The Ombudsman's final decision:
Summary: The Council completed a flawed mobility assessment to consider Ms B’s eligibility for a Blue Badge. The Council will complete a new assessment.
- The complainant, who I will call Ms B, says the Council failed to properly assess her for a blue badge. Ms B had to stop a couple of times, yet the Council says she did not need to stop. The Council issued its decision before the 28-day timescale for her to present further evidence. When she complained the Council responded but failed to tell her how to pursue her complaint further.
The Ombudsman’s role and powers
- We investigate complaints about ‘maladministration’ and ‘service failure’. In this statement, I have used the word fault to refer to these. We must also consider whether any fault has had an adverse impact on the person making the complaint. I refer to this as ‘injustice’. If there has been fault which has caused an injustice, we may suggest a remedy. (Local Government Act 1974, sections 26(1) and 26A(1), as amended)
- If we are satisfied with a council’s actions or proposed actions, we can complete our investigation and issue a decision statement. (Local Government Act 1974, section 30(1B) and 34H(i), as amended)
How I considered this complaint
- I considered:
- Information provided by Ms B and the Council.
- ‘The Blue Badge Scheme Local Authority Guidance (England)’ issued by the Department for Transport in October 2014.
- Responses from both parties to a draft of this decision.
What I found
- The Disabled Persons’ Parking Badge Scheme (Blue Badge) provides a national arrangement of on-street parking concessions for severely disabled people who are unable, or find it difficult, to use public transport.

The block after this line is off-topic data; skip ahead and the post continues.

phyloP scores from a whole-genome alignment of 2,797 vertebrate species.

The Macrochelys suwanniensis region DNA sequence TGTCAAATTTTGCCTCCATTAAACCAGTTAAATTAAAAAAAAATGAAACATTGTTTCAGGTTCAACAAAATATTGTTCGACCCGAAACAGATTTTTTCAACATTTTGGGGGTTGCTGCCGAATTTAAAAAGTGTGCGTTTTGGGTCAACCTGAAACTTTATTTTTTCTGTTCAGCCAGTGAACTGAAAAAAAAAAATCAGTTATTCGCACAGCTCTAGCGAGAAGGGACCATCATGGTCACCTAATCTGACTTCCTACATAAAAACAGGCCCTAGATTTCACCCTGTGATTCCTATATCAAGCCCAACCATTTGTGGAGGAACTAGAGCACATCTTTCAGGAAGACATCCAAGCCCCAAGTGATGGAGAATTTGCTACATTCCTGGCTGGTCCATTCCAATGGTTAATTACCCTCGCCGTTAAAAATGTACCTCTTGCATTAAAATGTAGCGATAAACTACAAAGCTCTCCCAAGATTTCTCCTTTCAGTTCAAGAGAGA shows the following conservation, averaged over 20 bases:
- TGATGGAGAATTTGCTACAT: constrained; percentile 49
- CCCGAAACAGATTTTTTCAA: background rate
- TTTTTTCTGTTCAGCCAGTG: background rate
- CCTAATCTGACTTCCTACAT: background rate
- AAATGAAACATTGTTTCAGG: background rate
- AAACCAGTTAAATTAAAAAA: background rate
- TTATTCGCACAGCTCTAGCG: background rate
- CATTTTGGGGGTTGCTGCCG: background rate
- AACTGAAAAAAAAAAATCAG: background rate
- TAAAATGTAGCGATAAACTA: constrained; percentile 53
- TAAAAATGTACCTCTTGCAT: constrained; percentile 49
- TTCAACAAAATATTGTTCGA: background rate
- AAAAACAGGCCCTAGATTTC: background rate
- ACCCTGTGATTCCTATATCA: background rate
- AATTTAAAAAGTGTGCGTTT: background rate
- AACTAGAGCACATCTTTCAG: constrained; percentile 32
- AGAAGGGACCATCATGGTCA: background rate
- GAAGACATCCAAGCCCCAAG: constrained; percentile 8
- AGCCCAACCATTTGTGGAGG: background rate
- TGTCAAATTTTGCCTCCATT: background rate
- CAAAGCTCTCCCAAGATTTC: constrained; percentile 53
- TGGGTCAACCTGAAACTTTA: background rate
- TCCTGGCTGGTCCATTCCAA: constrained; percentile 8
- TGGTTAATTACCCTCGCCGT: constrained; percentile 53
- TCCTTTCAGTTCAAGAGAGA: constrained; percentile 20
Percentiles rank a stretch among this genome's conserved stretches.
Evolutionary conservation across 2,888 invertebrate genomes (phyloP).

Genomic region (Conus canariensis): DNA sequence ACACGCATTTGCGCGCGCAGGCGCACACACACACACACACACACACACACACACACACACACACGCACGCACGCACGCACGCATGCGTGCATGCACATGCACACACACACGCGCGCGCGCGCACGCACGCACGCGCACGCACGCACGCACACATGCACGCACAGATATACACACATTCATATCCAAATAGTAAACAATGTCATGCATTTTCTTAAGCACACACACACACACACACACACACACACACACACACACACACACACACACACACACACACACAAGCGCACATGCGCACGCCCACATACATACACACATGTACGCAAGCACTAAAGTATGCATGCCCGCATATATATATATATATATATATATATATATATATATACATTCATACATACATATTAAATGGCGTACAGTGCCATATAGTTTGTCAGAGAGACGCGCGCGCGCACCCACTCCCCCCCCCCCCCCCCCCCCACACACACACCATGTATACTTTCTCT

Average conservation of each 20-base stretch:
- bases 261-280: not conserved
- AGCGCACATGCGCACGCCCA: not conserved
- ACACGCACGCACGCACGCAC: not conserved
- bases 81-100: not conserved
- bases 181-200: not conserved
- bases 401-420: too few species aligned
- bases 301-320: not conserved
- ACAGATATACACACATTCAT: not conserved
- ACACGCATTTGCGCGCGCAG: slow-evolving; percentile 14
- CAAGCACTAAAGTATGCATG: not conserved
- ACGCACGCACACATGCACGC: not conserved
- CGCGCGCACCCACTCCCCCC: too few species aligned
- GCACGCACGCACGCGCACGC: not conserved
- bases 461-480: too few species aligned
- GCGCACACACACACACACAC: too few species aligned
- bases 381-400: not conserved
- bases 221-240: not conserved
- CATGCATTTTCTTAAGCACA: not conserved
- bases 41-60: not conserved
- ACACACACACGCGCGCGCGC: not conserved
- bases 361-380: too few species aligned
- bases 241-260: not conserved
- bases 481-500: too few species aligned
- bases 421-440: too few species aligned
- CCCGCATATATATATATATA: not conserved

- The Blue Badge scheme is for people with severe mobility problems. It allows Blue Badge holders to park close to where they need to go. The scheme operates throughout the UK and is managed by local authorities, who deal with applications and issue Blue Badges.
- To be eligible for a Blue Badge without further assessment the applicant must be more than two years old and:
- Receive the Higher Rate of the Mobility Component of the Disability Living Allowance; or
- Be registered blind; or
- Receive a War Pensioner’s Mobility Supplement.
- Drive a vehicle regularly, have a severe disability in both arms, and be unable to operate, or have considerable difficulty in operating, all or some types of parking meter; or
- Is unable to walk or have considerable difficulty in walking because of a permanent and substantial disability.
- Ms B applied to the Council for a Blue Badge; because of undiagnosed arthritis she cannot walk very far due to pain, cannot manage steps, and must use a walking stick to get around. A Blue Badge would make it easier for her to visit places as she could park closer.
- The Council decided Ms B was not automatically eligible, and sent her for a mobility assessment by an occupational therapist. The applicant needs to show that because of their permanent and substantial disability, they cannot walk very far without experiencing severe difficulty. Several factors may be relevant to decide this.
- The assessment report states the assessor saw Ms B walk around 70 metres with a walking stick and didn’t need to stop. Ms B says she stopped twice. The Council accepts Ms B did stop on one occasion, but says this was to talk to someone rather than because she needed to stop. Ms B says she did need to stop and used talking to the lady as an excuse to do so.